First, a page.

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Who better to be the central character in a hidden object adventure game than an archetypal survivor. In this case the survivor is none other than the Daniel Defoe created character of Robinson Crusoe and the game, not surprisingly, is entitled Adventures of Robinson Crusoe. As part of Avanquest’s GSP Click & Play catalogue, this game entrusts you with the task of helping Robinson Crusoe survive after ending up on a remote island in the Caribbean following a storm at sea.
After signing in to create your profile, you can select to play in Relaxed or Survivor mode with the latter being played against the clock with fewer hints being available. The story begins as you are led through an opening sequence made up of static scenes with a printed text commentary as our intrepid hero embarks on a career at sea. It isn’t too long before a terrible storm at sea causes a shipwreck with Robinson Crusoe finding himself all alone (apart from a dog) and cast ashore on a remote Caribbean island. I have to say that it must have been some storm as the story states the ship was off the coast of Africa when the storm hit. Thus begins Chapter One of this game made up of hidden object searching, puzzle solving and some adventure touches.
The object of this chapter-based game is to enable Robinson Crusoe to build a vessel so that he can sail away and escape from the island. Don’t worry about the actual boat building as this is carried out automatically behind the scenes. In order for the boat to be built you must complete each chapter which is made up of six sections involving a mix of hidden object game play and puzzle solving as the island is explored by following the various paths that are on offer. At the conclusion of each section you can take yourself off to the boat building scene and watch as another part is added or save up your progress until the end of the chapter for a more substantial advance in the creation of your vessel.
As you search each of the scenes either for a list of specific objects or a set number of one particular item such as food, mouse traps, weapons or starfish, you will come across sparkling hotspots that can offer access to some of the game’s puzzles. You could find yourself rearranging the torn pieces of a photo, finding birds with matching songs, rotating segments to form a picture or milking a goat. These puzzles are both varied in type and levels of difficulty.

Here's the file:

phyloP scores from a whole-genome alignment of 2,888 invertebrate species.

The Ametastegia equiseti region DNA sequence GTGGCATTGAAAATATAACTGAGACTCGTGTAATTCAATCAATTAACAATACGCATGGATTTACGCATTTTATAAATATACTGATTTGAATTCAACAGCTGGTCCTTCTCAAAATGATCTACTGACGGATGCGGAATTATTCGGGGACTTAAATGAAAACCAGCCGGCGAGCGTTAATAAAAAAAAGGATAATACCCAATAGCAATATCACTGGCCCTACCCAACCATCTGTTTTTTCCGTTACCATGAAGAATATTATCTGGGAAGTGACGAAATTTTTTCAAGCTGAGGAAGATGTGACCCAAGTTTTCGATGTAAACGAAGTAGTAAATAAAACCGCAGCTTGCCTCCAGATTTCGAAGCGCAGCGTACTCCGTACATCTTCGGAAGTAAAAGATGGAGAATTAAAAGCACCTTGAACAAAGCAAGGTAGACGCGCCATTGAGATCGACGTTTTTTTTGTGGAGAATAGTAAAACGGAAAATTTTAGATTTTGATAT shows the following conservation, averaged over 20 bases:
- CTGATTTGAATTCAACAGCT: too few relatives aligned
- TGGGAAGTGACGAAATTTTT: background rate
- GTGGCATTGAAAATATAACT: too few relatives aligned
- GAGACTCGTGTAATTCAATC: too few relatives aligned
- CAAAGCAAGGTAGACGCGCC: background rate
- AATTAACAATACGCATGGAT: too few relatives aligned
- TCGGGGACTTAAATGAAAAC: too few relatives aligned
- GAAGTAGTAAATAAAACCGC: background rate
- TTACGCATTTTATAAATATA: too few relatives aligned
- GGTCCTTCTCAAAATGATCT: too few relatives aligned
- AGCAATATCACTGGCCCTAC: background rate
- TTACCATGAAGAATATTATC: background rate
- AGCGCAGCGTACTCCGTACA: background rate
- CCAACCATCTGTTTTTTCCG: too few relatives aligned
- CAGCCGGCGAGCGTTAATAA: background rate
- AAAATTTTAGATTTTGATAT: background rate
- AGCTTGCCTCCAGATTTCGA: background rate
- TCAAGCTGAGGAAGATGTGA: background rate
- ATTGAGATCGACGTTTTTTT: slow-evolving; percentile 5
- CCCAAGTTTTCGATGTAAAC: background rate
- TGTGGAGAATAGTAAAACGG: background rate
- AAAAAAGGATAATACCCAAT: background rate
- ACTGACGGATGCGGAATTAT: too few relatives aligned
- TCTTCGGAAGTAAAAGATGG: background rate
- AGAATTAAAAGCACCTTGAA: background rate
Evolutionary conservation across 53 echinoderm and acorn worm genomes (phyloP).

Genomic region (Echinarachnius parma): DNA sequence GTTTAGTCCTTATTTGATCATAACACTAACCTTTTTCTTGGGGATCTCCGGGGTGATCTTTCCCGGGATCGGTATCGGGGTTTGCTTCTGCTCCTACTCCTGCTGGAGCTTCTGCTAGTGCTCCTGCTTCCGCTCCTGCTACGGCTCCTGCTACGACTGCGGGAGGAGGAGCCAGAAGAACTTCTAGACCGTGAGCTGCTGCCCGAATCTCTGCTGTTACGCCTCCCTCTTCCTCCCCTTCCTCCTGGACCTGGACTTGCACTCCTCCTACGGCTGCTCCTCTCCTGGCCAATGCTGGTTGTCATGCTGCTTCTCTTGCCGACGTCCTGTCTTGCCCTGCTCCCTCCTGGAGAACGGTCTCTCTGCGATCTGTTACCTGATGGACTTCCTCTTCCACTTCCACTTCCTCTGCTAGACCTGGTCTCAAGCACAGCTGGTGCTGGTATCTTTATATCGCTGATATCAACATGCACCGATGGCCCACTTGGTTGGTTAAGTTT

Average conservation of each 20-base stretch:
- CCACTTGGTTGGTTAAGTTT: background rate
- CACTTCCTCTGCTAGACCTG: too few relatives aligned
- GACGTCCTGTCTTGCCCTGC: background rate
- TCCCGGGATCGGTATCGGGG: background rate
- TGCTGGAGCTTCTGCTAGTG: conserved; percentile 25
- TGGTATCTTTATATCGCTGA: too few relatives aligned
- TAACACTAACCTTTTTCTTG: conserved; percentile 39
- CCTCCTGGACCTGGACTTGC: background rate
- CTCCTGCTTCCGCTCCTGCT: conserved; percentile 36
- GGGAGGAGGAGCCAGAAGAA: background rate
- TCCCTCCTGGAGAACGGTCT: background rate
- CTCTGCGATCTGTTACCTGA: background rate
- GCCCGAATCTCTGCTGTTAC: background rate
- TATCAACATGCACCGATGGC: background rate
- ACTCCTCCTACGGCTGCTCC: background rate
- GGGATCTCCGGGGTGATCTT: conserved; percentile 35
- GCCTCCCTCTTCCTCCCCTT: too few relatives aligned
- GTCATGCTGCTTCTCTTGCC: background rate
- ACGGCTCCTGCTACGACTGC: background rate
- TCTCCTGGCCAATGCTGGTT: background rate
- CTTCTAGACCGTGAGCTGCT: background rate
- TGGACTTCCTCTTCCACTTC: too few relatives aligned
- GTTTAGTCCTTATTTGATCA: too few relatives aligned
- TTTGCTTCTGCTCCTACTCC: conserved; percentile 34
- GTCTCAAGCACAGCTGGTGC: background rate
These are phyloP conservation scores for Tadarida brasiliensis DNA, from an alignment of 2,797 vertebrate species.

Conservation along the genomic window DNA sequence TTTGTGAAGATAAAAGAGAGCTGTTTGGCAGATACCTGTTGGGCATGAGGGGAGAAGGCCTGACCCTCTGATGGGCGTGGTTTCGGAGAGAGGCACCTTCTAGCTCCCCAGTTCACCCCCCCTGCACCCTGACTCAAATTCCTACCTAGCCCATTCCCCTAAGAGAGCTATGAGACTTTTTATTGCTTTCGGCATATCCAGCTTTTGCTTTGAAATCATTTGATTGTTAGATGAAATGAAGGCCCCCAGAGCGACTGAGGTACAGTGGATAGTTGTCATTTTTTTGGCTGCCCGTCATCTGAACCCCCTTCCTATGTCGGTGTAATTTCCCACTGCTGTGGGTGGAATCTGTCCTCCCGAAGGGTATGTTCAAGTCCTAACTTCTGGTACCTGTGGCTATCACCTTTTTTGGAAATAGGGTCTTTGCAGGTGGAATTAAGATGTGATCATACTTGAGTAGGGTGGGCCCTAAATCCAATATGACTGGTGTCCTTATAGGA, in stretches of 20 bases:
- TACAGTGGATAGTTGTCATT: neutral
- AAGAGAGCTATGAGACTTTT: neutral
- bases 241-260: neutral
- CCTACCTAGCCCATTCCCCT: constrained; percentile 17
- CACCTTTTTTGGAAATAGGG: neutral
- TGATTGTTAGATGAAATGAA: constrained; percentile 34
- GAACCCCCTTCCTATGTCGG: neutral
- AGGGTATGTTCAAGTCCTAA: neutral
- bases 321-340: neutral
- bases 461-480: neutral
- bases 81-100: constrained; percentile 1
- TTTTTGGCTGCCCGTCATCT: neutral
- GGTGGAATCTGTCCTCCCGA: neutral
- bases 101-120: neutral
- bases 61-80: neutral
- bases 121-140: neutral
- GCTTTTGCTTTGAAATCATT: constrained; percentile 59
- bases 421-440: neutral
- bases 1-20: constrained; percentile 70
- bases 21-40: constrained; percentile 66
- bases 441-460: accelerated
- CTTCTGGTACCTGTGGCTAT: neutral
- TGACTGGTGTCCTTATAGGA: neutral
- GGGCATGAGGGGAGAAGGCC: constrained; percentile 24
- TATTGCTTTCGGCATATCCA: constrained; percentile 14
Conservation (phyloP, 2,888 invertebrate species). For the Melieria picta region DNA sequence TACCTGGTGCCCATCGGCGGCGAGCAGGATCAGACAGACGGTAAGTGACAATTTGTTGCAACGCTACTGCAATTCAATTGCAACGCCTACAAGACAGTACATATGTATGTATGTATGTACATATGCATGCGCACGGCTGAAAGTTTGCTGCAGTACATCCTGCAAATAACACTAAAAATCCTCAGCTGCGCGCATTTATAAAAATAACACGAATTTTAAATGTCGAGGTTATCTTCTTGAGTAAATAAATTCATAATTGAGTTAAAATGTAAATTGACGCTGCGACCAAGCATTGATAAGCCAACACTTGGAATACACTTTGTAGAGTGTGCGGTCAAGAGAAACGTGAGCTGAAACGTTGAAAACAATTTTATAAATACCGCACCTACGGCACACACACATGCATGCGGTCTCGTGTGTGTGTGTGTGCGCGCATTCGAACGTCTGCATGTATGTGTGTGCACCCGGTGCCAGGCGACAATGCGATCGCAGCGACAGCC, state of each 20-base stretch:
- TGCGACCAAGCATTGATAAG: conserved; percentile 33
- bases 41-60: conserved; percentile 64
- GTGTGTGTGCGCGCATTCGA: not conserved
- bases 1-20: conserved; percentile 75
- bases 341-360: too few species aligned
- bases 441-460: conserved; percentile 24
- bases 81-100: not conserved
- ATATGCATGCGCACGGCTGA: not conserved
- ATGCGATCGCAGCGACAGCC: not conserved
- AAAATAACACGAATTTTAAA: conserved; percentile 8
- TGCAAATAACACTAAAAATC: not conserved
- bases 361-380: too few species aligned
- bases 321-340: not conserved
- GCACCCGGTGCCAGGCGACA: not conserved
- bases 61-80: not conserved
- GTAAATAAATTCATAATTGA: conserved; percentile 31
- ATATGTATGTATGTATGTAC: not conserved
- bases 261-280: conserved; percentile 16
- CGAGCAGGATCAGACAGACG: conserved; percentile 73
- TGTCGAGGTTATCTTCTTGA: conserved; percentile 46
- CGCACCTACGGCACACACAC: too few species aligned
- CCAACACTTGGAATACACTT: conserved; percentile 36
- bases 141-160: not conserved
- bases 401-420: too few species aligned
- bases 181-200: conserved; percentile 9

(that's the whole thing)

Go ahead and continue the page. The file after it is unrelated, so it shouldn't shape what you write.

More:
When presented with a list of different items to be located, one or two could be coloured blue. This happens to indicate that some type of action will be required before you will be able to discover this item. For example, very early in the game you need to find a black seagull, I will leave you to discover how you manage to turn the clearly visible white seagull into one of a much darker hue.
An inventory is available to hold any items you find that might be required to complete a task. Once located, inventory items are automatically transported to the inventory. A Hint’s feature is available. At the start of each chapter you will receive ten hints which can be used at any time. Occasionally an item when clicked on in a scene will reward you with an extra hint.
Tying the various chapters together is a series of cut-scenes. Like the introductory sequence, these cut-scenes consist of static graphics with printed text to help develop the story line. You can, if you wish skip any of these cut-scenes if you are in a hurry to search for more items.
The game consists of 36 island locations spread over 31 levels. There are numerous appropriate sound effects and background music. While not my favourite hidden object game, Adventures of Robinson Crusoe is fairly challenging and should keep you occupied through several hours of enjoyable game play. Priced at £10.20, the game requires a 1.0GHz processor, 256MB of RAM, 100MB of hard disk space and support for DirectX 9.0 running Windows XP and later.
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